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The Good Luck of Right Now

A Novel
Quick, Matthew (Book - 2014 )
Average Rating: 4 stars out of 5.
The Good Luck of Right Now
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When his mother dies, 38-year-old Bartholomew Neil, who doesn't know how to be on his own, discovers a letter in his mother's underwear drawer that causes him to write a series of highly intimate letters to actor Richard Gere, while embarking on a quest to find out where he belongs.
Authors: Quick, Matthew, 1973-
Title: The good luck of right now
a novel
Publisher: New York :, Harper,, [2014]
Edition: First edition
Characteristics: 284 pages ;,24 cm
Statement of Responsibility: Matthew Quick
Summary: When his mother dies, 38-year-old Bartholomew Neil, who doesn't know how to be on his own, discovers a letter in his mother's underwear drawer that causes him to write a series of highly intimate letters to actor Richard Gere, while embarking on a quest to find out where he belongs.
ISBN: 9780062285539
006228553X
Branch Call Number: FICTION QUICK 2014
Subject Headings: Families Fiction
Genre/Form: Humorous fiction
Topical Term: Families
LCCN: 2013026035
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Library Staff

For thirty-eight years, Bartholomew Neil has lived with his mother. When she gets sick and dies, he has no idea how to be on his own. His redheaded grief counselor, Wendy, says he needs to find his flock and leave the nest. But how does a man whose whole life has been grounded in his mom, Saturda... Read More »

Call it fate Call it synchronicity Call it an act of God Call it . . . The Good Luck of Right Now. For thirty-eight years, Bartholomew Neil has lived with his mother. When she gets sick and dies, he has no idea how to be on his own.


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Jun 19, 2014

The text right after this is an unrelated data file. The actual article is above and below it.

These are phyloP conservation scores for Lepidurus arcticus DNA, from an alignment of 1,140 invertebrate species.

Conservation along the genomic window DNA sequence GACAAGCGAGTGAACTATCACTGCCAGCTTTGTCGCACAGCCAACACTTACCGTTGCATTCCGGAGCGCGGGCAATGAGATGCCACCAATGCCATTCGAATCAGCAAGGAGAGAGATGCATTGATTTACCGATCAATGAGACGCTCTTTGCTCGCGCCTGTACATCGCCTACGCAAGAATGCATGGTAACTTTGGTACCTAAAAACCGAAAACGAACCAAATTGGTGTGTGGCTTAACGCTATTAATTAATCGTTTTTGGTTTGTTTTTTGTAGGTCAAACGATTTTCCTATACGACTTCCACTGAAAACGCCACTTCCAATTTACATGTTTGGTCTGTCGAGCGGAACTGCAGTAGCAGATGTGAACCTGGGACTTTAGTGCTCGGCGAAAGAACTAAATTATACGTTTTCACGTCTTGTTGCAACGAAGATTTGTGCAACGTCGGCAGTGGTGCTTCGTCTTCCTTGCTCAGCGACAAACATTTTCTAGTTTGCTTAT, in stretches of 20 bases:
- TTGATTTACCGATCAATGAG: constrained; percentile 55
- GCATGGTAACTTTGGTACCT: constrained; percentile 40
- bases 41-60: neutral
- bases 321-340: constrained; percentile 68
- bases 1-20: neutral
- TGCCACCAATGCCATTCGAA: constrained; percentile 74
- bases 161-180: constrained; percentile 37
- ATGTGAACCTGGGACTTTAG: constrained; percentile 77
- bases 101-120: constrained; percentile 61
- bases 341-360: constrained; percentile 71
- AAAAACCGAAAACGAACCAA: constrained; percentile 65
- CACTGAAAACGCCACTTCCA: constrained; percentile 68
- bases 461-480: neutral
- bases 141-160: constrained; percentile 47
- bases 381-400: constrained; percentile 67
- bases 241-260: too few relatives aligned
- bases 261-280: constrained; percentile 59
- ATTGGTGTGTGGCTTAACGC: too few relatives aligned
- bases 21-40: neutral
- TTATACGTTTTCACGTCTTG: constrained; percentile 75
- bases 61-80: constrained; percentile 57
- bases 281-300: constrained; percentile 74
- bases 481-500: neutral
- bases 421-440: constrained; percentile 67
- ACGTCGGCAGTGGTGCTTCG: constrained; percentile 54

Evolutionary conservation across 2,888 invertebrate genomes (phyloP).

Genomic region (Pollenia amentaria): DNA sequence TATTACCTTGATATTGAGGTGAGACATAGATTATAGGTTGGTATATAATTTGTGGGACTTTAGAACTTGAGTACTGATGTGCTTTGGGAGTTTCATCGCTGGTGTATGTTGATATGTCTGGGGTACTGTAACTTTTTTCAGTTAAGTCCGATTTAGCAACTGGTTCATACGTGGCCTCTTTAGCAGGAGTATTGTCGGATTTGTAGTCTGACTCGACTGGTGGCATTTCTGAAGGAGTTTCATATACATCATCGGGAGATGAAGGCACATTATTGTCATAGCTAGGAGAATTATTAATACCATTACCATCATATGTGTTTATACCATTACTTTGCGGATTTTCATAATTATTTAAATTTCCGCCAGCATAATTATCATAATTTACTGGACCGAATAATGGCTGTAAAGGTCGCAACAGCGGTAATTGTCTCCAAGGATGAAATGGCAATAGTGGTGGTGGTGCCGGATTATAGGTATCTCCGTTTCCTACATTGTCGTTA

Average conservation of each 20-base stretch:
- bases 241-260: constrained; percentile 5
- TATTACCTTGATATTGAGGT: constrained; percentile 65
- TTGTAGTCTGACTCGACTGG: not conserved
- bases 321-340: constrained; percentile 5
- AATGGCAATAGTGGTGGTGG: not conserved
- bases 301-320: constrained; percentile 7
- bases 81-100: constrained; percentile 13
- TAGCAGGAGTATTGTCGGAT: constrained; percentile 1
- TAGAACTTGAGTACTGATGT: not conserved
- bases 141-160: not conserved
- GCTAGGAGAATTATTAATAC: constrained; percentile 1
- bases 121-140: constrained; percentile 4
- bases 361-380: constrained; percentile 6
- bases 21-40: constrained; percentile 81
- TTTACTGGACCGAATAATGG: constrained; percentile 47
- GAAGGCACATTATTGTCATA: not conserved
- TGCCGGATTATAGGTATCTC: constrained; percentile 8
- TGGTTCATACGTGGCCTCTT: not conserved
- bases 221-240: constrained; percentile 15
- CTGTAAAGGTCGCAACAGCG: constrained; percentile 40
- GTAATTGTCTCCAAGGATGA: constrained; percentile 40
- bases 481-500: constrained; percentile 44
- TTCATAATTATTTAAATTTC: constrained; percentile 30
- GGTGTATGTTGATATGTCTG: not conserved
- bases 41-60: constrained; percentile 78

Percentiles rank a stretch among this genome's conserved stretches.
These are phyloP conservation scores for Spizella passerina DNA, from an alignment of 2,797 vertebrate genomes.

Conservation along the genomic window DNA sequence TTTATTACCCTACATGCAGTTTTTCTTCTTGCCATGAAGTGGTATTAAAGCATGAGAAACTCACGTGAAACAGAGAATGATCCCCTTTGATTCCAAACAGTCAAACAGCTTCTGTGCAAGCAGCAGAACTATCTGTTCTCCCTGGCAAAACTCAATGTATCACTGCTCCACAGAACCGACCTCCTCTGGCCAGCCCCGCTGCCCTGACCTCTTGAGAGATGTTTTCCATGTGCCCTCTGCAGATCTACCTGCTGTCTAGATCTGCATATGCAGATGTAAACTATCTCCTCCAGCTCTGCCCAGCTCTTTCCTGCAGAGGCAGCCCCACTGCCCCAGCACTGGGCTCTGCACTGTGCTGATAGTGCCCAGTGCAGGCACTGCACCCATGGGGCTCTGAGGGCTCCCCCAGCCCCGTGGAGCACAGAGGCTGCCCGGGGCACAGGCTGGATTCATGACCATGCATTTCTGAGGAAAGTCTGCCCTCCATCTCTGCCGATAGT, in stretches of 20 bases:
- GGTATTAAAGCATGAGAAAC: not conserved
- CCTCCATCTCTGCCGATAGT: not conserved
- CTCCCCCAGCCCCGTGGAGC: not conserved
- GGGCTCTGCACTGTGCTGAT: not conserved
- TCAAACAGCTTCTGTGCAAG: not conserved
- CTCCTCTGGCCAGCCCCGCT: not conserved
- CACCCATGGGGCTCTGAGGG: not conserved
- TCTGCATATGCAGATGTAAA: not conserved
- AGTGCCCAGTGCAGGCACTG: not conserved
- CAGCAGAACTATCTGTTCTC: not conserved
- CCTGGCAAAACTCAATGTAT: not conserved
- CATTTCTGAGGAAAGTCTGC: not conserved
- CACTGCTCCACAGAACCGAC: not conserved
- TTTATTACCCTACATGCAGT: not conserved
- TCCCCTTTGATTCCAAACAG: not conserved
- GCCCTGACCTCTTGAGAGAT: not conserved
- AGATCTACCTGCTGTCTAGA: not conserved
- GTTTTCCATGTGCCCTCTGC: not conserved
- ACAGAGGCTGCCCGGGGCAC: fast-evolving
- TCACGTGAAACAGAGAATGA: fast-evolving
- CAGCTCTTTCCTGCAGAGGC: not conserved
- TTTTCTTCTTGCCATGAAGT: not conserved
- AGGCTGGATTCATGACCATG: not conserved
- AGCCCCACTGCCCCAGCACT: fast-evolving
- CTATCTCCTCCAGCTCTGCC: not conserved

• barkylee15 rated this: 4 stars out of 5.

Quirky, very flawed characters and an unconventional story-I thoroughly enjoyed it!

Jun 04, 2014
  • YoNella rated this: 5 stars out of 5.

I did not read "The Silver Linings Playbook" but I did see the movie. After reading "The Good Luck of Right Now", I think I may go back and read it too. This book is epistolary in format, which takes a bit of getting used to, but then it sucks you in. You will want to know the answers to the mysteries and questions. The protagonist is very likeable. From his letters/language you wonder why people (and the angry man in his stomach) call him a 'retard'. The writing is earnest and sweet and humorous.

Mar 13, 2014
  • madison382 rated this: 3 stars out of 5.

This is a very interesting book with some very broken characters, all trying to save each other. The irony of this book is that the person that they all thought was most broken, was the one who kept them all intact. Good read.

Dec 29, 2013
  • Michael Colford rated this: 5 stars out of 5.

Characters in novels are often flawed: the drink too much, they’re short-tempered; the flirt a little two much, but the characters in Matthew Quick’s (Q’s) novels suffer from slightly more serious cognitive challenges. What potential mental disorder Batholomew suffers from is never explicitly stated, but it certainly seems like slightly more than a socially-awkward 40-year-old who has never held a job and has lived with his mother all his life. In fact there’s a very angry man in Bartholomew’s belly who rages in frustration and belittles his host with such taunts as “retard,” when Bartholomew is faced with challenges he has trouble facing. As his mother succumbs to brain cancer, Bartholomew begins to channel her favorite actor, Richard Gere, in order to make her happy in her last days. After she dies, he decides to start up a correspondence with the actor, inspired by his mother’s stories about Gere’s kindess and need to help free Tibet.

The Good Luck of Right Now is a remarkable novel; each chapter structured as a letter written to Richard Gere. It’s the story of a damaged man who suddenly finds himself without the person who was his world, struggling to makes sense of what is supposed to happen next. His only help include a self-defrocked Catholic priest, a grad student therapist assigned to help Bartholomew even when she can’t help herself, a similarly troubled man named Max who can’t get over the death of his beloved Alice, and the Girlbrarian, who Bartholomew has watched shelve books at the library for months.

Quick’s characters are funny and sad at the same time. They deal with challenges from within and without, and somehow seem truer and more authentic than 95% of the rest of the characters in fiction today. He writes moving prose without seems sentimental, and knows how to keep the pace quick and satisfying. I would highly recommend this novel.

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